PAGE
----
Mark Holland links to this amusing Festival of Britain advertisement
for new power stations. As he notes the paintings seem to lack any smoke or coal. Furthermore they are by "well-known artists".
This seems an idea the present government could follow in its quest to make us all love nuclear power.
This is to welcome my friend Bhargavi
to the blogging world, and what's more it is a blog that promises something more than my obsession with the Decent Left. Promises are there to be broken of course, and I hope she'll just be repeating that
Nick Cohen quote in a few weeks.
Apologies for the lack of posts in the last few days. I have been in Switzerland, congratulating them on their boring football team and eating cheese.
The British Moment
Yes, it's the ever optimistic
Henry 'Scoop' Jacksonites, who are launching a new book, "The British Moment". The book is to argue 'argues that the time is ripe for Britain to play a leading and progressive role in promoting democracy and human rights across the globe'.
Ok, it's not that exciting. But what is exciting is that Chapter 2 is entitled 'Britain and the world'.
This is very similar to the Henry 'Scoop' Jackson Society's website entry, 'Britain in the world', which of course contained our second favourite piece of online lunacy ever (after Nick Cohen's anti-America and anti-Blair idiocies):
Not only is it a world power...Britain ‘is unquestionably the world’s second strongest power’
The excitement then is will the book expand on the claim, apparently based on the scholarly effort of reading one article in the New Republic? Or will that great academic, Matthew Jamieson (if he is writing that chapter), go further, and claim that we are now the world's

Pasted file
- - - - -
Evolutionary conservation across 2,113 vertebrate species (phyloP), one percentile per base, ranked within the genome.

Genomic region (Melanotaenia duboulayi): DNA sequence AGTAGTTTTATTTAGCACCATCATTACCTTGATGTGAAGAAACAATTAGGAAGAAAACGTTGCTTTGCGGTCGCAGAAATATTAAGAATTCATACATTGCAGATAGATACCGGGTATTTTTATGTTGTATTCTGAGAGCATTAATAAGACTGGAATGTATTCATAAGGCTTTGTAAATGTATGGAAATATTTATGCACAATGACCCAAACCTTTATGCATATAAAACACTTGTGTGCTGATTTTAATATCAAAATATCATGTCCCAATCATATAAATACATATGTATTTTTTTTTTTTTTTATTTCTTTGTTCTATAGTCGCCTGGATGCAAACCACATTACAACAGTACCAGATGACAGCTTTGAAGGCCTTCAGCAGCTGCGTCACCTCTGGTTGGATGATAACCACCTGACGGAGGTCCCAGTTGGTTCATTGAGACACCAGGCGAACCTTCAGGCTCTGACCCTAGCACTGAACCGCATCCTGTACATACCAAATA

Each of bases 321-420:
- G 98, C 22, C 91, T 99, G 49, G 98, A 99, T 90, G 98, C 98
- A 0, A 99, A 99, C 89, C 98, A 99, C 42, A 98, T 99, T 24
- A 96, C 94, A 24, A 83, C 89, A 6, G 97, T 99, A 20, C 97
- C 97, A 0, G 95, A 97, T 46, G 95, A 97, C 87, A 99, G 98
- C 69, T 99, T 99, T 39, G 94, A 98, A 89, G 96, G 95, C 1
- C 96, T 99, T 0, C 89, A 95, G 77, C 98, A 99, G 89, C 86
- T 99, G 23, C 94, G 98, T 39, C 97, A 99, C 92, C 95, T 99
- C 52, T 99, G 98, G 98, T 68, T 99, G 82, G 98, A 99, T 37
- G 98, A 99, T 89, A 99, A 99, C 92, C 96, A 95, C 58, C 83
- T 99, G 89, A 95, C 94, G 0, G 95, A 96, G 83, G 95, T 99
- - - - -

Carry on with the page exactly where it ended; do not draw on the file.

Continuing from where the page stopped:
leading power? Will someone buy the book to find out? Will anyone?
"Immigration sites lack decency"
Declares the BBC
. Surely this is a perfect cause for Nick, Mel, Alan, etc to get their teeth into?
 The lecturer, not the Minister and Trade Unionist.
"The Meeting Point of the anti-fascist Left"
Is apparently unpopular with its Mini-me site
. I can't really understand what is going on, but apparently it is something to do with a racist commenting under a pseudynom.
Things I discovered on Saturday morning
1:00am: I discovered that it's very hard to sleep when you're really hot and have hayfever
2:00am: I discovered that it's even harder when you have overdosed on hayfever nasal spray
4:00am: I discovered that time really drags when you are up this early
4:15am: I discovered that it gets sunny really early in June
4:16am: I discovered that the latest sunset is on June 23rd to June 27th, not June 21st, and the earliest sunrise is probably a few days before June 21st.
4:30am: I discovered that doing the washing up at 4:30am is a really bad idea
6:00am: I discovered that according to Wikipedia Coke Light in Europe is a diet version of original Coke, whereas Diet Coke in the UK (and Coke lite in the US) is of "new coke"